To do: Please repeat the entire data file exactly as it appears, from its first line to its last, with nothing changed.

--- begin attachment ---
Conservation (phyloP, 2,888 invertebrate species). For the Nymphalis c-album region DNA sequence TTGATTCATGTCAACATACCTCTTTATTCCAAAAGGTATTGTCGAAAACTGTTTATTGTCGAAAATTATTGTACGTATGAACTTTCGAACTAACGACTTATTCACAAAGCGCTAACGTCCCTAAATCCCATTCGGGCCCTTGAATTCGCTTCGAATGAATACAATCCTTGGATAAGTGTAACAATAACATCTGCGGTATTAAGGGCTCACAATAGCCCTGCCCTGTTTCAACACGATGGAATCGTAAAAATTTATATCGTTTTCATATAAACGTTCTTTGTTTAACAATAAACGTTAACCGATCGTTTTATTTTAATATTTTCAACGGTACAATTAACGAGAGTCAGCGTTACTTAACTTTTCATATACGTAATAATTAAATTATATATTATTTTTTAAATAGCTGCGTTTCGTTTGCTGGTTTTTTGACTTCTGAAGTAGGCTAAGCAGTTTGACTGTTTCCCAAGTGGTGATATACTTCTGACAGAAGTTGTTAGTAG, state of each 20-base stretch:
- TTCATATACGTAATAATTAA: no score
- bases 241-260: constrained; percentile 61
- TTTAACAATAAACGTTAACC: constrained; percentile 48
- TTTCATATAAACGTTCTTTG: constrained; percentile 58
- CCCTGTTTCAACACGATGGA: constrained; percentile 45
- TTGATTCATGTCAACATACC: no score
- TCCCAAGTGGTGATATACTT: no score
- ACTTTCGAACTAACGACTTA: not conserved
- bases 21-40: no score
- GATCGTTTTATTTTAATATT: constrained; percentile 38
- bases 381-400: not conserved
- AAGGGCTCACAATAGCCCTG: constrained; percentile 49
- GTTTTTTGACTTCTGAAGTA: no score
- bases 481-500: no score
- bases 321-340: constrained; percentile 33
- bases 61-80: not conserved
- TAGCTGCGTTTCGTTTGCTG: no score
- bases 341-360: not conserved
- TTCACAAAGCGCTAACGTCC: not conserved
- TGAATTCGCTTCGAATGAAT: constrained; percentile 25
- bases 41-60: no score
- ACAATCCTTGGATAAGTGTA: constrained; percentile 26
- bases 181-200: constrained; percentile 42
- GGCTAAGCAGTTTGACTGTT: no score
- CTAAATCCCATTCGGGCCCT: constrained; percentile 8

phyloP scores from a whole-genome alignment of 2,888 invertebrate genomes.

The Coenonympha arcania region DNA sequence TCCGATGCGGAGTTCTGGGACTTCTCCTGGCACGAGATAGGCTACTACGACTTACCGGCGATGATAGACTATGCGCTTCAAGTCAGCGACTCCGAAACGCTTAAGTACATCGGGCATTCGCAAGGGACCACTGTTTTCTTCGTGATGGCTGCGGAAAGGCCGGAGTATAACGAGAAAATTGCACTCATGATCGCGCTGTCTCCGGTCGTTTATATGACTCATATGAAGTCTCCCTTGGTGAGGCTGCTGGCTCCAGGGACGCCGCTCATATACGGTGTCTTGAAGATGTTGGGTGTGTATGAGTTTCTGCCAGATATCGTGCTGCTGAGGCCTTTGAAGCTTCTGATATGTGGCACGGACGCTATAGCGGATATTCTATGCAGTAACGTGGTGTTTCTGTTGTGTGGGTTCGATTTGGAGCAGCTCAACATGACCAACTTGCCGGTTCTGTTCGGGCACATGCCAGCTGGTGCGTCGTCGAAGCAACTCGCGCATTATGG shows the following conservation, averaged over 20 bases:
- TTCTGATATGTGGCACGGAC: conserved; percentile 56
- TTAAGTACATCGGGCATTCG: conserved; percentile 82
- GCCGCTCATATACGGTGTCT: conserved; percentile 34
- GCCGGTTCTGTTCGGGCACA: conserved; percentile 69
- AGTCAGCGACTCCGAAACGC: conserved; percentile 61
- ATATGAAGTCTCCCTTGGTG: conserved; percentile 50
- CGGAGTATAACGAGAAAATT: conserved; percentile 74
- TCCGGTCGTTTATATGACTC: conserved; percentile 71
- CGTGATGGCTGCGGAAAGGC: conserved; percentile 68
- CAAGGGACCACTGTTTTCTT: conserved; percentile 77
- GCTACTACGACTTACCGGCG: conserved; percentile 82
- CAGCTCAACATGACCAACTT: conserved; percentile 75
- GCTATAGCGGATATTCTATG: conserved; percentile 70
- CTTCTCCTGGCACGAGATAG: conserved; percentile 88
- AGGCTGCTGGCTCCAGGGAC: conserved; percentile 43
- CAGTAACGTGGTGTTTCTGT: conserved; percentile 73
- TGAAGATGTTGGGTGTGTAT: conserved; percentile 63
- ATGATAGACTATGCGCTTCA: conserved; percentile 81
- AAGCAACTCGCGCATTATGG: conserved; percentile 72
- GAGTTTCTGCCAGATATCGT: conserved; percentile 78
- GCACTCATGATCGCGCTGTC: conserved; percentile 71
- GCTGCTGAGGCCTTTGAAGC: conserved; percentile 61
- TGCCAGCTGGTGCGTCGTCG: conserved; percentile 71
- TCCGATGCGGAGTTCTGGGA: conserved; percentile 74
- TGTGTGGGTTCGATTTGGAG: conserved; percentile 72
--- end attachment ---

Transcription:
Conservation (phyloP, 2,888 invertebrate species). For the Nymphalis c-album region DNA sequence TTGATTCATGTCAACATACCTCTTTATTCCAAAAGGTATTGTCGAAAACTGTTTATTGTCGAAAATTATTGTACGTATGAACTTTCGAACTAACGACTTATTCACAAAGCGCTAACGTCCCTAAATCCCATTCGGGCCCTTGAATTCGCTTCGAATGAATACAATCCTTGGATAAGTGTAACAATAACATCTGCGGTATTAAGGGCTCACAATAGCCCTGCCCTGTTTCAACACGATGGAATCGTAAAAATTTATATCGTTTTCATATAAACGTTCTTTGTTTAACAATAAACGTTAACCGATCGTTTTATTTTAATATTTTCAACGGTACAATTAACGAGAGTCAGCGTTACTTAACTTTTCATATACGTAATAATTAAATTATATATTATTTTTTAAATAGCTGCGTTTCGTTTGCTGGTTTTTTGACTTCTGAAGTAGGCTAAGCAGTTTGACTGTTTCCCAAGTGGTGATATACTTCTGACAGAAGTTGTTAGTAG, state of each 20-base stretch:
- TTCATATACGTAATAATTAA: no score
- bases 241-260: constrained; percentile 61
- TTTAACAATAAACGTTAACC: constrained; percentile 48
- TTTCATATAAACGTTCTTTG: constrained; percentile 58
- CCCTGTTTCAACACGATGGA: constrained; percentile 45
- TTGATTCATGTCAACATACC: no score
- TCCCAAGTGGTGATATACTT: no score
- ACTTTCGAACTAACGACTTA: not conserved
- bases 21-40: no score
- GATCGTTTTATTTTAATATT: constrained; percentile 38
- bases 381-400: not conserved
- AAGGGCTCACAATAGCCCTG: constrained; percentile 49
- GTTTTTTGACTTCTGAAGTA: no score
- bases 481-500: no score
- bases 321-340: constrained; percentile 33
- bases 61-80: not conserved
- TAGCTGCGTTTCGTTTGCTG: no score
- bases 341-360: not conserved
- TTCACAAAGCGCTAACGTCC: not conserved
- TGAATTCGCTTCGAATGAAT: constrained; percentile 25
- bases 41-60: no score
- ACAATCCTTGGATAAGTGTA: constrained; percentile 26
- bases 181-200: constrained; percentile 42
- GGCTAAGCAGTTTGACTGTT: no score
- CTAAATCCCATTCGGGCCCT: constrained; percentile 8

phyloP scores from a whole-genome alignment of 2,888 invertebrate genomes.

The Coenonympha arcania region DNA sequence TCCGATGCGGAGTTCTGGGACTTCTCCTGGCACGAGATAGGCTACTACGACTTACCGGCGATGATAGACTATGCGCTTCAAGTCAGCGACTCCGAAACGCTTAAGTACATCGGGCATTCGCAAGGGACCACTGTTTTCTTCGTGATGGCTGCGGAAAGGCCGGAGTATAACGAGAAAATTGCACTCATGATCGCGCTGTCTCCGGTCGTTTATATGACTCATATGAAGTCTCCCTTGGTGAGGCTGCTGGCTCCAGGGACGCCGCTCATATACGGTGTCTTGAAGATGTTGGGTGTGTATGAGTTTCTGCCAGATATCGTGCTGCTGAGGCCTTTGAAGCTTCTGATATGTGGCACGGACGCTATAGCGGATATTCTATGCAGTAACGTGGTGTTTCTGTTGTGTGGGTTCGATTTGGAGCAGCTCAACATGACCAACTTGCCGGTTCTGTTCGGGCACATGCCAGCTGGTGCGTCGTCGAAGCAACTCGCGCATTATGG shows the following conservation, averaged over 20 bases:
- TTCTGATATGTGGCACGGAC: conserved; percentile 56
- TTAAGTACATCGGGCATTCG: conserved; percentile 82
- GCCGCTCATATACGGTGTCT: conserved; percentile 34
- GCCGGTTCTGTTCGGGCACA: conserved; percentile 69
- AGTCAGCGACTCCGAAACGC: conserved; percentile 61
- ATATGAAGTCTCCCTTGGTG: conserved; percentile 50
- CGGAGTATAACGAGAAAATT: conserved; percentile 74
- TCCGGTCGTTTATATGACTC: conserved; percentile 71
- CGTGATGGCTGCGGAAAGGC: conserved; percentile 68
- CAAGGGACCACTGTTTTCTT: conserved; percentile 77
- GCTACTACGACTTACCGGCG: conserved; percentile 82
- CAGCTCAACATGACCAACTT: conserved; percentile 75
- GCTATAGCGGATATTCTATG: conserved; percentile 70
- CTTCTCCTGGCACGAGATAG: conserved; percentile 88
- AGGCTGCTGGCTCCAGGGAC: conserved; percentile 43
- CAGTAACGTGGTGTTTCTGT: conserved; percentile 73
- TGAAGATGTTGGGTGTGTAT: conserved; percentile 63
- ATGATAGACTATGCGCTTCA: conserved; percentile 81
- AAGCAACTCGCGCATTATGG: conserved; percentile 72
- GAGTTTCTGCCAGATATCGT: conserved; percentile 78
- GCACTCATGATCGCGCTGTC: conserved; percentile 71
- GCTGCTGAGGCCTTTGAAGC: conserved; percentile 61
- TGCCAGCTGGTGCGTCGTCG: conserved; percentile 71
- TCCGATGCGGAGTTCTGGGA: conserved; percentile 74
- TGTGTGGGTTCGATTTGGAG: conserved; percentile 72